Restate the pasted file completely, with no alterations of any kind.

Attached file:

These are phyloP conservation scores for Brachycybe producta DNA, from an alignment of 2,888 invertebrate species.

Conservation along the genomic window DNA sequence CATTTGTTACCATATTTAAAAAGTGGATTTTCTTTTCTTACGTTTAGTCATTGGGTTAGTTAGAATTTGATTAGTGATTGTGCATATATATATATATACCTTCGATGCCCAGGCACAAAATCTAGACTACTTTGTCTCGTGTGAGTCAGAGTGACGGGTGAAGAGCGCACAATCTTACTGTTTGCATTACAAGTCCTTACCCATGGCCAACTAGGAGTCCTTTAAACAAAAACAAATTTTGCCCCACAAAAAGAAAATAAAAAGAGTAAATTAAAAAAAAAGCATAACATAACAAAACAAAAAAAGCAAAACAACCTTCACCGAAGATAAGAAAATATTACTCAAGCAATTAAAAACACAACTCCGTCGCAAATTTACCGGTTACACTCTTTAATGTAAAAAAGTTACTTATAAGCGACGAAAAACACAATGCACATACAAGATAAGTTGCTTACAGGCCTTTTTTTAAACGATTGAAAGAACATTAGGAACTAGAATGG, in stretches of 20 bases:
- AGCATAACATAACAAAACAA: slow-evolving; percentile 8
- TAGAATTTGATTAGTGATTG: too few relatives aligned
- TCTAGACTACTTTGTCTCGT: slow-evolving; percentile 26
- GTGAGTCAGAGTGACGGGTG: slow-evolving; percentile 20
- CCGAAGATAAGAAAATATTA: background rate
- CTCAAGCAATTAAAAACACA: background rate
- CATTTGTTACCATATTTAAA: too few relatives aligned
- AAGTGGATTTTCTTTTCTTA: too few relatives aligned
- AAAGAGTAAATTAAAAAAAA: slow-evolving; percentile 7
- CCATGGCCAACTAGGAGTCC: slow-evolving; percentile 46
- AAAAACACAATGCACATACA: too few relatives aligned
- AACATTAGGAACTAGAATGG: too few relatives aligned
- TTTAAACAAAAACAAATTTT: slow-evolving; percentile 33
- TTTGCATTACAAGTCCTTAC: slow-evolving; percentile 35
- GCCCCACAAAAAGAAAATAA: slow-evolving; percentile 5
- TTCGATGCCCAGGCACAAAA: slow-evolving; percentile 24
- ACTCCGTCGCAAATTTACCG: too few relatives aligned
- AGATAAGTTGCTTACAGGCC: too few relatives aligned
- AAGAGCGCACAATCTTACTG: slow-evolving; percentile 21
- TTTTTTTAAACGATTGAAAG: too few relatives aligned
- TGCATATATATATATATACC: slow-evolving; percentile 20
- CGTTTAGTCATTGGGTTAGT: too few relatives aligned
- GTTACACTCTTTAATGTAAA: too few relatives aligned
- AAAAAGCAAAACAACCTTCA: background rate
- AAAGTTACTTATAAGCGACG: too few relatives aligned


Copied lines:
These are phyloP conservation scores for Brachycybe producta DNA, from an alignment of 2,888 invertebrate species.

Conservation along the genomic window DNA sequence CATTTGTTACCATATTTAAAAAGTGGATTTTCTTTTCTTACGTTTAGTCATTGGGTTAGTTAGAATTTGATTAGTGATTGTGCATATATATATATATACCTTCGATGCCCAGGCACAAAATCTAGACTACTTTGTCTCGTGTGAGTCAGAGTGACGGGTGAAGAGCGCACAATCTTACTGTTTGCATTACAAGTCCTTACCCATGGCCAACTAGGAGTCCTTTAAACAAAAACAAATTTTGCCCCACAAAAAGAAAATAAAAAGAGTAAATTAAAAAAAAAGCATAACATAACAAAACAAAAAAAGCAAAACAACCTTCACCGAAGATAAGAAAATATTACTCAAGCAATTAAAAACACAACTCCGTCGCAAATTTACCGGTTACACTCTTTAATGTAAAAAAGTTACTTATAAGCGACGAAAAACACAATGCACATACAAGATAAGTTGCTTACAGGCCTTTTTTTAAACGATTGAAAGAACATTAGGAACTAGAATGG, in stretches of 20 bases:
- AGCATAACATAACAAAACAA: slow-evolving; percentile 8
- TAGAATTTGATTAGTGATTG: too few relatives aligned
- TCTAGACTACTTTGTCTCGT: slow-evolving; percentile 26
- GTGAGTCAGAGTGACGGGTG: slow-evolving; percentile 20
- CCGAAGATAAGAAAATATTA: background rate
- CTCAAGCAATTAAAAACACA: background rate
- CATTTGTTACCATATTTAAA: too few relatives aligned
- AAGTGGATTTTCTTTTCTTA: too few relatives aligned
- AAAGAGTAAATTAAAAAAAA: slow-evolving; percentile 7
- CCATGGCCAACTAGGAGTCC: slow-evolving; percentile 46
- AAAAACACAATGCACATACA: too few relatives aligned
- AACATTAGGAACTAGAATGG: too few relatives aligned
- TTTAAACAAAAACAAATTTT: slow-evolving; percentile 33
- TTTGCATTACAAGTCCTTAC: slow-evolving; percentile 35
- GCCCCACAAAAAGAAAATAA: slow-evolving; percentile 5
- TTCGATGCCCAGGCACAAAA: slow-evolving; percentile 24
- ACTCCGTCGCAAATTTACCG: too few relatives aligned
- AGATAAGTTGCTTACAGGCC: too few relatives aligned
- AAGAGCGCACAATCTTACTG: slow-evolving; percentile 21
- TTTTTTTAAACGATTGAAAG: too few relatives aligned
- TGCATATATATATATATACC: slow-evolving; percentile 20
- CGTTTAGTCATTGGGTTAGT: too few relatives aligned
- GTTACACTCTTTAATGTAAA: too few relatives aligned
- AAAAAGCAAAACAACCTTCA: background rate
- AAAGTTACTTATAAGCGACG: too few relatives aligned